anything, and again there isn’t much discussion
of that sort of thing.
‘There was one summer, it was my first summer living in New York, so I guess that was four
years ago – that Avey and Geo Bresson and I
would set up all sorts of things in Avey’s room
on Prince and more or less improvise together for
an hour or so and record it all,’ he continues.
‘Those tapes got stolen and I’m still upset for
that. But I think much of what we do or at least
our attitudes about music and our music come a
lot from that summer together. We would use
anything like plates and the door and anything
we would touch because we’d constantly be
around the room moving from one sound to the
next. I suppose the freeness of those days has
played out as a big inspiration for our attitudes.’
This freedom is also reflected in the revolving
nature of the group, where the Animal Collective
can refer to anything from one to four members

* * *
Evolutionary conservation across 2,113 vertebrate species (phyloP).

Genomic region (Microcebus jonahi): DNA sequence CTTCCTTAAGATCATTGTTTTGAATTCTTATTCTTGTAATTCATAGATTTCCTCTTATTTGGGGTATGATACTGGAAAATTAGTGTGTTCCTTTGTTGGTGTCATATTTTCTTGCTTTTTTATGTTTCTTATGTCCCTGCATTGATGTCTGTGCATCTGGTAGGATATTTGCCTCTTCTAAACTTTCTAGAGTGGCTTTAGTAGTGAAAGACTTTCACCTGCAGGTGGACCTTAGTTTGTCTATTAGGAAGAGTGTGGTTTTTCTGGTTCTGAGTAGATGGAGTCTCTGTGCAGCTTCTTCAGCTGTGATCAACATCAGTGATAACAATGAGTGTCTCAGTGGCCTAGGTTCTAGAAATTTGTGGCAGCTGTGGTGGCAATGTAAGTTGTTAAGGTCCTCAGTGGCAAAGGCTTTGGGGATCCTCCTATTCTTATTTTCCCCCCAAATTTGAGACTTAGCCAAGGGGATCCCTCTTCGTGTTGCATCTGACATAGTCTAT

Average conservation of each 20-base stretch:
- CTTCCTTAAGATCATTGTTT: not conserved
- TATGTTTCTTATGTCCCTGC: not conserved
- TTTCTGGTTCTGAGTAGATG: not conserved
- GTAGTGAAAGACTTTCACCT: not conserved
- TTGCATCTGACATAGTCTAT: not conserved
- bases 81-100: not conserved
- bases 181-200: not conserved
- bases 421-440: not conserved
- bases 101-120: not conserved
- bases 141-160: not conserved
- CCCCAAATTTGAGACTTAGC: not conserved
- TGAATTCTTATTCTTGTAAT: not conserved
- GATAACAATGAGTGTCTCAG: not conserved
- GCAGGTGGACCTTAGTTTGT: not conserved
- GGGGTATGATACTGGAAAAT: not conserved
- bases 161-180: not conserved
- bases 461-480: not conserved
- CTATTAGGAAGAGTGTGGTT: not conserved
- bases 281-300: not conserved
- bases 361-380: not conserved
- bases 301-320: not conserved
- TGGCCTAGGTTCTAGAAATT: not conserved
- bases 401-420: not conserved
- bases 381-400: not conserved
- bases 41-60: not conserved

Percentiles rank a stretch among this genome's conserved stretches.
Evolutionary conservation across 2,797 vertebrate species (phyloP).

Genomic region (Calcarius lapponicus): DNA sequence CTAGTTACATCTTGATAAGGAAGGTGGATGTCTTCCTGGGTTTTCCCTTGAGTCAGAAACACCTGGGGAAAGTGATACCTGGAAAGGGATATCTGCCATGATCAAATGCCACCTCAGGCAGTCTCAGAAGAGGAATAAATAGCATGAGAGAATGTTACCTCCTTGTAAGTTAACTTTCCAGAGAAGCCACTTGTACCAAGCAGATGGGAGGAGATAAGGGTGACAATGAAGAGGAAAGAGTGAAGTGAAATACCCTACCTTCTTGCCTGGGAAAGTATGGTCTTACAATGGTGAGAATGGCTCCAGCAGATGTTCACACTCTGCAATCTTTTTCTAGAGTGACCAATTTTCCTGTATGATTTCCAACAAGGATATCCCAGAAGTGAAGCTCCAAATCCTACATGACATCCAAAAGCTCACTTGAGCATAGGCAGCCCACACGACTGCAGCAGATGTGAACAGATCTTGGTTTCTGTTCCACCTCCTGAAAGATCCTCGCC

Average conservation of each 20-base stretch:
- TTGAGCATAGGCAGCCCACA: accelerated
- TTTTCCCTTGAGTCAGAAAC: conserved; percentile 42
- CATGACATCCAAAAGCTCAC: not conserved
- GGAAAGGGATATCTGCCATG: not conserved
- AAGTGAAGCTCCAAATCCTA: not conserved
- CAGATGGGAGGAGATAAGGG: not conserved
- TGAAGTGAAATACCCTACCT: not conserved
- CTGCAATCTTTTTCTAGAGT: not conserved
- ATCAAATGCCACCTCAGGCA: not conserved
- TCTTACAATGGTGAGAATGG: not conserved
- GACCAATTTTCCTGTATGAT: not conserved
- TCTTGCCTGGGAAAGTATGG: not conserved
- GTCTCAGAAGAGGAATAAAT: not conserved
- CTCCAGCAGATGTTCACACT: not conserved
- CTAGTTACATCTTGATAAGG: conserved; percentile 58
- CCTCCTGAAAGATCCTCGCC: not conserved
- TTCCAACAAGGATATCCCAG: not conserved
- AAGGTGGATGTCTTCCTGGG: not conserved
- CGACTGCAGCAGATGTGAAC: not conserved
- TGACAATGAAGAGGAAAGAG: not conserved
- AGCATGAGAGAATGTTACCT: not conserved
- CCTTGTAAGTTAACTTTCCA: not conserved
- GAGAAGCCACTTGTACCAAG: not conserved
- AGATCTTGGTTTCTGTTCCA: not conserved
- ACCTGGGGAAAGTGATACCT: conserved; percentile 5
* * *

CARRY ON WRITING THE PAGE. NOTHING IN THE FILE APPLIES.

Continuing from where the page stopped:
or any configurations in between. The name
Animal Collective came from a desire to label all
their disparate projects, perhaps a recognition
that whilst the sonics may vary, the approach
and impulses behind them were linked. ‘It was a
way of talking about all of it all at once sort of
like a big blanket name if you know what I
mean,’ states Panda. ‘It’s not my favorite to be
perfectly honest because sometimes I’m afraid
someone might think were stuck up a little and
intellectual, and not that I think we’re stupid but
I don’t think we’re like that. Collective just
sounds a little jaunty to me but it gets the job
done I think.’
Each release is such a peculiar collision of ideas
and influences. Whilst their debut was much more
vocally based, with skewed though unmistakable
song structures, echoes some of the folksier
moments of a prepubescent Mercury Rev, elsewhere
they touch upon all kinds of strange and conflicting
influences. ‘There are so many things that have
pointed us in the directions we go so it’s hard to
gather them together,’ offers Panda stating the obvious. ‘I think most of them aren’t so musical
although lots of attitudes of musicians or artists in